Conclusion

This study found that participants with and without problematic substance use had significant reductions in inpatient days during the ACT follow-up. In addition, those with problematic substance use also had fewer involuntary inpatient days, despite on-going problematic substance use. These findings may suggest that ACT teams successfully support people with complex mental health problems in the community, including those with problematic substance use, and thereby contribute to a reduction in inpatient service use.

Ethics and consent to participate

The Regional Committee for Medical and Health Research Ethics Health Region South-East approved the study (ID: 2010/1196a) and all participants included in this paper have given written informed consent to participate after the ACT teams explained the procedure to them.

Consent to publish

Not applicable.

Availability of data and materials

The written consent from the participants does not allow for distribution of the data file to others than the research group that conducted the study. Other researchers that want access to the data may contact the principal investigator (TR), who will answer whether the requested data may be made available in a form that does not violate the written consent from the participants.

Abbreviations

ACT: 

Assertive Community Treatment

AUDIT: 

Alcohol Use Disorder Identification Scale

AUS: 

Alcohol Use Scale

BPRS: 

Brief Psychiatric Rating Scale

DUDIT: 

Drug Use Disorder Identification Scale

DUS: 

Drug Use Scale

GAF: 

Global Assessment of Functioning (GAF-S: symptom scale, GAF-F: function scale)

ICD-10: 

International Statistical Classification of Diseases and Related Health Problems 10th Revision

IDDT: 

Integrated Dual Disorder Treatment

MINI Plus: 

Mini International Neuropsychiatric Interview Plus

PSF: 

Practical and Social Functioning

SAS: 

Statistical Analysis System

SCID-I: 

Structured Clinical Interview for DSM-IV Axis I Disorders

SD: 

standard deviation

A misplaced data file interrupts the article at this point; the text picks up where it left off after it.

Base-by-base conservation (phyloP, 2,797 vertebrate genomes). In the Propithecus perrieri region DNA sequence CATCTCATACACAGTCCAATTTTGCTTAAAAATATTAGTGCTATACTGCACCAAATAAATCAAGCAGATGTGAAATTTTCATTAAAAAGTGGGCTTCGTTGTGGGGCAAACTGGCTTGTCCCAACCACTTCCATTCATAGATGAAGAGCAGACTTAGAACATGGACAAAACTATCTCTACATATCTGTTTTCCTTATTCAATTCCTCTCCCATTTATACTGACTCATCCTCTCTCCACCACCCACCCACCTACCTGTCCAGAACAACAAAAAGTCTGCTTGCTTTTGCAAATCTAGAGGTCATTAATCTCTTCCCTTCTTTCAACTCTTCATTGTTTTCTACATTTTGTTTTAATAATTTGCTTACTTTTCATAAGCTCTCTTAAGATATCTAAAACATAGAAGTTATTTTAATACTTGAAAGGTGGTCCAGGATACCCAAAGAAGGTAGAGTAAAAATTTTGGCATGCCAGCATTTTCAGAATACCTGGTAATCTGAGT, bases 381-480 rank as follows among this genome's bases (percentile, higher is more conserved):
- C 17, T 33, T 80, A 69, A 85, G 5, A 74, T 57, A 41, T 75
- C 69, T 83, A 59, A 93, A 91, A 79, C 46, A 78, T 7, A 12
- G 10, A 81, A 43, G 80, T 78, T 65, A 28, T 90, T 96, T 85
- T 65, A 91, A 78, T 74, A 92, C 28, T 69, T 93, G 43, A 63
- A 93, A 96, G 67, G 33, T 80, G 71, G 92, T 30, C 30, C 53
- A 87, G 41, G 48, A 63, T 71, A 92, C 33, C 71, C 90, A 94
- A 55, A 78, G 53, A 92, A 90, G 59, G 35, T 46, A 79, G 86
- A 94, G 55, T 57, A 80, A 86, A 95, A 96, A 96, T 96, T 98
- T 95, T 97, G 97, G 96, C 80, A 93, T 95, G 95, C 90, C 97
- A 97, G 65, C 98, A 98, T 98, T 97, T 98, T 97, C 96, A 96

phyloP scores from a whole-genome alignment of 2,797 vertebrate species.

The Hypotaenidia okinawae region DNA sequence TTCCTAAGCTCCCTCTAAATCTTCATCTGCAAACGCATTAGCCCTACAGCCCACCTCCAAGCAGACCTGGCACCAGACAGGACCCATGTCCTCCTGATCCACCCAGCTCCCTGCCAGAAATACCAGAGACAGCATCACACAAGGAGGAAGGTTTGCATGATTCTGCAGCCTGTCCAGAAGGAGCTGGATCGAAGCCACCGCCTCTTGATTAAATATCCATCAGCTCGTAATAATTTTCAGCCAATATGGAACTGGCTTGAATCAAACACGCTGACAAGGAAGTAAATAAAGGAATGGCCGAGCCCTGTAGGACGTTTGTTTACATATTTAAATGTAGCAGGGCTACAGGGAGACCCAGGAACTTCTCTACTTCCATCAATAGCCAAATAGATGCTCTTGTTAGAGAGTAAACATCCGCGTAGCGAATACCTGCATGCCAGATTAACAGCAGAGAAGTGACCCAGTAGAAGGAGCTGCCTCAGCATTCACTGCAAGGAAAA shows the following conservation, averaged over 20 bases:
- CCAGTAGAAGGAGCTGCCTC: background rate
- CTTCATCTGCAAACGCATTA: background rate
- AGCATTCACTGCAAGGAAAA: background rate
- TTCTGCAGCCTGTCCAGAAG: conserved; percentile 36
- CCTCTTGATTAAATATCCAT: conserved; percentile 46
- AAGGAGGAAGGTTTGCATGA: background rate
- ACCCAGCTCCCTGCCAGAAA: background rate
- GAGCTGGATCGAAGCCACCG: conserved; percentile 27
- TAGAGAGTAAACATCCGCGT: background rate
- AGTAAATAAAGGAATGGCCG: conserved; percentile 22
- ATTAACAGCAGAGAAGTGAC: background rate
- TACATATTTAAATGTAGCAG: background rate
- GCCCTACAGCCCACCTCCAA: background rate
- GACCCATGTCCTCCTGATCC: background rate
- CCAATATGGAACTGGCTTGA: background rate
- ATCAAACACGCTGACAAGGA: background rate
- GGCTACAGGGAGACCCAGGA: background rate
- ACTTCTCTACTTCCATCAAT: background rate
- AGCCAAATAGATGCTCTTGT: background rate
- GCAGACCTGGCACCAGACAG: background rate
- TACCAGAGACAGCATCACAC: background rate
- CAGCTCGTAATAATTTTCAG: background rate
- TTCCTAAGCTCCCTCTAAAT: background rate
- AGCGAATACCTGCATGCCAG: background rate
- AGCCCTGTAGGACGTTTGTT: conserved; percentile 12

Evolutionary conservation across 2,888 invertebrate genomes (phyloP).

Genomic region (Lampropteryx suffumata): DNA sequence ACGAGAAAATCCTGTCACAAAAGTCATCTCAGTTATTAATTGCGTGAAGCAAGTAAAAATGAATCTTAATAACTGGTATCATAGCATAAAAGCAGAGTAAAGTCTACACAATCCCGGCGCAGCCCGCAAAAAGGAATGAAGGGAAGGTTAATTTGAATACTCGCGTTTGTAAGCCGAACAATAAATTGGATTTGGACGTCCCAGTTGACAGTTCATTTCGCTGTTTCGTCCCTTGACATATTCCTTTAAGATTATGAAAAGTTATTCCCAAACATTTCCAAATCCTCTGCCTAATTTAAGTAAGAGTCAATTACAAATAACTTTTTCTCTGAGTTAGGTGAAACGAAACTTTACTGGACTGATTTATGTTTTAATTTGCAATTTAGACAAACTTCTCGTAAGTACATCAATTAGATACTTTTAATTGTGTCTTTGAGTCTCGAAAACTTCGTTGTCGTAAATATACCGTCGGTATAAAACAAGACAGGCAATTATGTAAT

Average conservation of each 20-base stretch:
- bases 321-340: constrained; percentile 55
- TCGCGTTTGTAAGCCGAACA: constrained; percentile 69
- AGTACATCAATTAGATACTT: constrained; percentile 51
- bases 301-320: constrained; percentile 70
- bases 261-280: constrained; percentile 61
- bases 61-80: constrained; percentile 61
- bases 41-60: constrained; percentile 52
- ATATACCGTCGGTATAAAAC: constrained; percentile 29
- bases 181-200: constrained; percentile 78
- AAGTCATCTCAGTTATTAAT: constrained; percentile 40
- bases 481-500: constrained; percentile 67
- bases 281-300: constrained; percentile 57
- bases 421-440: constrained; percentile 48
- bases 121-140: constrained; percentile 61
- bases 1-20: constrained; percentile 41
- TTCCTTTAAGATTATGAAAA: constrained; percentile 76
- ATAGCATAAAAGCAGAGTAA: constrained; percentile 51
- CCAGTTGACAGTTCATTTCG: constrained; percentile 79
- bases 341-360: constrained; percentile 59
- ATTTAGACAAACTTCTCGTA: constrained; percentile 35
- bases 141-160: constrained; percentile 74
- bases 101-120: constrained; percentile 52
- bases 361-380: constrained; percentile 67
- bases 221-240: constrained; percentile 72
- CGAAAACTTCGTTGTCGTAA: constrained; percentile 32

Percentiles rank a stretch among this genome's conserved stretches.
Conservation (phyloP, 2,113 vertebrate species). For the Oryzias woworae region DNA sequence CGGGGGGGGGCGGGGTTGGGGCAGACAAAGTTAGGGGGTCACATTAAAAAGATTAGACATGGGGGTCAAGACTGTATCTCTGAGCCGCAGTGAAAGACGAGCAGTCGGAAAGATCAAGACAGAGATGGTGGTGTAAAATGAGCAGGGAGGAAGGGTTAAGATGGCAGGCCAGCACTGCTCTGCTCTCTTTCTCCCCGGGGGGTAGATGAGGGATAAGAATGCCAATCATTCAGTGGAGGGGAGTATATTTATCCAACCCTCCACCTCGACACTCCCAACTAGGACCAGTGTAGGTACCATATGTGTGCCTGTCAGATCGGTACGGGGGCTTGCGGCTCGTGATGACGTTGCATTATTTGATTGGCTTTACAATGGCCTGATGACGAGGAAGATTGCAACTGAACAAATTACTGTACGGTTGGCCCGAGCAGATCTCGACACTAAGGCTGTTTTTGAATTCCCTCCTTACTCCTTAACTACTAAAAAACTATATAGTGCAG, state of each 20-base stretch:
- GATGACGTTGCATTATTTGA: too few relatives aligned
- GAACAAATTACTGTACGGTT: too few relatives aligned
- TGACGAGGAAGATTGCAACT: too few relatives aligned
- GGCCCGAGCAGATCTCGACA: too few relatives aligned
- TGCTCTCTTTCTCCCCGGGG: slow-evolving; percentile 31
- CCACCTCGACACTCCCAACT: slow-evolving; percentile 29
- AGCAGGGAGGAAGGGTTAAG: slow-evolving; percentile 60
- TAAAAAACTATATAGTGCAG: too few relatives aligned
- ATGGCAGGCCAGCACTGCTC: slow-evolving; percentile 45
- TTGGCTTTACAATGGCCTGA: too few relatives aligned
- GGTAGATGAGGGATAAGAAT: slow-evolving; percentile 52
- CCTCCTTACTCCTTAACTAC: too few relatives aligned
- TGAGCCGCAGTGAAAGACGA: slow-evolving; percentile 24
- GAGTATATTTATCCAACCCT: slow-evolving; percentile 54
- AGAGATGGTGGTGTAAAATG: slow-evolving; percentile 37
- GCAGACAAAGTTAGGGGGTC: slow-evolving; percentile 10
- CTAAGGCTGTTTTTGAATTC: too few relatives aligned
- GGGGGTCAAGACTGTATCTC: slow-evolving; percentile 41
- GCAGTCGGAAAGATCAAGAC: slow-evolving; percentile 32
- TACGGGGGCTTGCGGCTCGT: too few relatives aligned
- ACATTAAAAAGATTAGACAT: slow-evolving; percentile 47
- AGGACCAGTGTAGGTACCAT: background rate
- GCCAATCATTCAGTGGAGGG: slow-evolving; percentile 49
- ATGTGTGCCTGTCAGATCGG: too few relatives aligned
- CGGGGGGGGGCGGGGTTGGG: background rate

SPSS: 

Statistical Package for Social Science

TMACT: 

Tool for Measurement of Assertive Community Treatment

Declarations

Acknowledgements

The authors thank the ACT teams for collecting data and the Norwegian Directorate of Health for funding the national evaluation of ACT teams.

Funding

This report is based on data from a national evaluation of ACT in Norway, which is funded by the Norwegian Directorate of Health.

Open AccessThis article is distributed under the terms of the Creative Commons Attribution 4.0 International License (http://creativecommons.org/licenses/by/4.0/), which permits unrestricted use, distribution, and reproduction in any medium, provided you give appropriate credit to the original author(s) and the source, provide a link to the Creative Commons license, and indicate if changes were made. The Creative Commons Public Domain Dedication waiver (http://creativecommons.org/publicdomain/zero/1.0/) applies to the data made available in this article, unless otherwise stated.

Authors’ Affiliations

(1)
Department of Research & Development, Mental Health Services, Akershus University Hospital
(2)
Institute of Clinical Medicine, University of Oslo
(3)
National Centre for Dual Diagnosis, Innlandet Hospital Trust
(4)
HØKH Research Centre, Akershus University Hospital
(5)
Division of Psychiatry, University College London
(6)
Dartmouth Psychiatric Research Center
(7)
Addiction Research, University of Oslo

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Copyright

© Clausen et al. 2016